Some people argue that Caesar was a selfish power-hungry emperor while others believe he was an intelligent strategist who developed revolutionary ideas that are still used today. To investigate these claims, several topics will be researched including the details of his rule and the many changes he made to develop Rome into an empire. Some specific research topics include Caesar’s rise to power (The First Triumvirate), Caesar’s expansion of the Roman empire, the conversion of Rome from a republic into an empire, and Caesar’s reform for the city of Rome.

These topics will point out that even though the poorer classes idolized his many achievements, Caesar’s disregard for political procedures, powerful control of the military, and attempt to rule solely led to his untimely demise. The goal of the paper is to evaluate Caesar’s accomplishments and determine if he truly was a power-hungry ruler or an ambitious emperor who was too smart for his own good.

Caesar’s rise to power began on either the 12th or 13th of July 100 BC when he was born to Gaius Julius Caesar and Aurelia Cotta into the Julii family (Wheeler). The father and uncle of Julius had ties to the party of Marius which was known as the popular party (Taylor). At the age of 16, Julius became the head of his household when his father passed away. By this time, Caesar’s uncle had risen to power and was named the consul which gave him the ability to appoint Julius to the position of High Priest of Jupiter (Wheeler). This was Caesar’s first taste of a position of power, but he desired more and married into a noble family after divorcing his first wife in order to set himself in a position of higher status (Wheeler). Caesar’s uncle was overturned as emperor and Caesar was stripped of his position as the High Priest of Jupiter by Sulla who had become dictator of Rome following the defeat of the Marius at the Battle of Colline Gate because he was unwilling to divorce his new wife to marry someone in Sulla’s family (Taylor). This incident led to the fleeing of Caesar to the East where he joined the Roman army in Turkey. He received the Civic Crown in honor of his bravery in the Siege of Mytilene (Wheeler).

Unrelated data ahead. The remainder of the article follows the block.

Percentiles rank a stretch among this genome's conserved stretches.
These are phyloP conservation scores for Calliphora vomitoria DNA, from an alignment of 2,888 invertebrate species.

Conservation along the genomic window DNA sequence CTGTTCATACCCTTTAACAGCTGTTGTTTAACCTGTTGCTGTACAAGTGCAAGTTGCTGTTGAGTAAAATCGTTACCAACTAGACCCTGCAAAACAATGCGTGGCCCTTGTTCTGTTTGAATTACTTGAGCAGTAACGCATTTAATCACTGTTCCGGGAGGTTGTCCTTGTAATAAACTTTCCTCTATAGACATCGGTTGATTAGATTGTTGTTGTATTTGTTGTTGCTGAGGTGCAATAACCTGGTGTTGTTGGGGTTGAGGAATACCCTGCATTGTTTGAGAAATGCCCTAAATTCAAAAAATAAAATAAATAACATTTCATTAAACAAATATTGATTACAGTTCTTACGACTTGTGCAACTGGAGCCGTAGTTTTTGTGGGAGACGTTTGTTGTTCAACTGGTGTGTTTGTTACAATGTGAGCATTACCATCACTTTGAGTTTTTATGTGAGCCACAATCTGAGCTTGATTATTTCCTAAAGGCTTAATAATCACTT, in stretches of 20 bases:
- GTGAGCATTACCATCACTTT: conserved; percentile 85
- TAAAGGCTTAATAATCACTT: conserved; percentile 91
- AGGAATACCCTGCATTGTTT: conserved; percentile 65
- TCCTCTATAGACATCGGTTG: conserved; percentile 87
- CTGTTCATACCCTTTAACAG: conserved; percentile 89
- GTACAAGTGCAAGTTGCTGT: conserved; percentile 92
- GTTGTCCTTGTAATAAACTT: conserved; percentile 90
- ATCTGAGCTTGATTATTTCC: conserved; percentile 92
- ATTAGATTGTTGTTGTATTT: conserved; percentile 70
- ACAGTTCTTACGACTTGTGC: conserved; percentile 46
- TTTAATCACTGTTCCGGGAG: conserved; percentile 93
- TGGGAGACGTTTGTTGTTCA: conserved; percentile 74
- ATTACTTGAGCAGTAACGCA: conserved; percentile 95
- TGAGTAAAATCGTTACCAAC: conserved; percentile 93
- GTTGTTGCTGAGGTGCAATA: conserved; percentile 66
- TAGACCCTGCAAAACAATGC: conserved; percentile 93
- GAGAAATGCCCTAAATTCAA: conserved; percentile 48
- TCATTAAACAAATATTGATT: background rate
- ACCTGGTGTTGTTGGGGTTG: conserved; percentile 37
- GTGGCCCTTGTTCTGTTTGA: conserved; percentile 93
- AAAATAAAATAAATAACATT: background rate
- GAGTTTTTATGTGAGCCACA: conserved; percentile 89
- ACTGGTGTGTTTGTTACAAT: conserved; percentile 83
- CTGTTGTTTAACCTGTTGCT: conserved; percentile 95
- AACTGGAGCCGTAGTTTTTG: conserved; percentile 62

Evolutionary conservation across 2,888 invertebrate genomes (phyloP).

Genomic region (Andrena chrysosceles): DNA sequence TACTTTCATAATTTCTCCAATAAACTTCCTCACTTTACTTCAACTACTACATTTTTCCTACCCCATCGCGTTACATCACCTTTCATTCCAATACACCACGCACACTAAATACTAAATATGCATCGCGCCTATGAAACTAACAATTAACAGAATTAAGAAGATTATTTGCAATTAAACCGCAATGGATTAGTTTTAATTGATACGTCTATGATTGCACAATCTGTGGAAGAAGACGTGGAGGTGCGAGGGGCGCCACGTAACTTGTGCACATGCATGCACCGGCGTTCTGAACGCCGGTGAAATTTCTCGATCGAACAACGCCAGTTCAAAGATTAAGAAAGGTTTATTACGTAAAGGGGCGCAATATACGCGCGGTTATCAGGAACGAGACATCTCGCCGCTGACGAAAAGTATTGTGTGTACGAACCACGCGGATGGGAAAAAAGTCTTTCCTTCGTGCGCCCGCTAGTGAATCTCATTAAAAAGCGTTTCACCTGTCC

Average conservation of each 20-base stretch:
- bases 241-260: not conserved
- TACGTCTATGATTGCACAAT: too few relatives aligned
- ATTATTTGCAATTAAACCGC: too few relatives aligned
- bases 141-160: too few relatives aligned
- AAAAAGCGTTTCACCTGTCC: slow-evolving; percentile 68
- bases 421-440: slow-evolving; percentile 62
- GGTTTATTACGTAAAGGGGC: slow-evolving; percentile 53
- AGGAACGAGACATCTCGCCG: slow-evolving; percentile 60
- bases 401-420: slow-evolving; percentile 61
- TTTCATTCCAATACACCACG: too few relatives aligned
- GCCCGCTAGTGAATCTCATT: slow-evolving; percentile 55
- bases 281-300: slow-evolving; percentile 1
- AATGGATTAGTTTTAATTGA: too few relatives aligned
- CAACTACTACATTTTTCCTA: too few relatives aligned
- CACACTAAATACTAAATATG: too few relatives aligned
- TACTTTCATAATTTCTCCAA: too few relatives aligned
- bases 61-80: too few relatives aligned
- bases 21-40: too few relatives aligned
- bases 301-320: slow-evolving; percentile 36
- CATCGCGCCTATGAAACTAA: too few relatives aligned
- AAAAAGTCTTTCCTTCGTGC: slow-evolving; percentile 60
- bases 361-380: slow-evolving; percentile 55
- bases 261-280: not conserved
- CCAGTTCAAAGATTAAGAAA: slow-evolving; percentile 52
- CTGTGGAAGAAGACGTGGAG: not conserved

Caesar was then able to return to Rome following the death of Sulla in the year 78 BC, and he became a lawyer who was known for his ability to attack and defend in court (Wheeler). Caesar began his quick climb of the political ladder in 72 BC when he served as the military tribune for the year, and a quaestor in Spain, Rome following the death of his wife in 69 BC ( Wheeler). When Caesar returned from Spain, he married the granddaughter of Sulla and bribed his way into being elected Pontifex Maximus (Wheeler). Caesar later divorced this wife and was elected the governor of Spain which allowed him to create an unofficial alliance also known as the first triumvirate with Pompey and Crassus(Wheeler). This unofficial alliance was sealed when Caesar gave his daughter Julia to Pompey and was elected consul in the following year 59 BC (Wheeler). Through this election as consul, Caesar began to set the stage for his rise to power in the form of his Agrarian Bill which gave the wasteland in Italy to the soldiers and poor of Rome, gaining the support of the lower class and the soldiers. This election also set the stage for Caesar to become the governor of Roman Gaul in 58 BC (Wheeler). Caesar’s rise to power shows us the dedication and perseverance Caesar had to become something greater than what he was. We also see the abilities of Caesar in combat as he was awarded the Civic Crown and this set the stage for his success in his desire to expand the borders of Rome.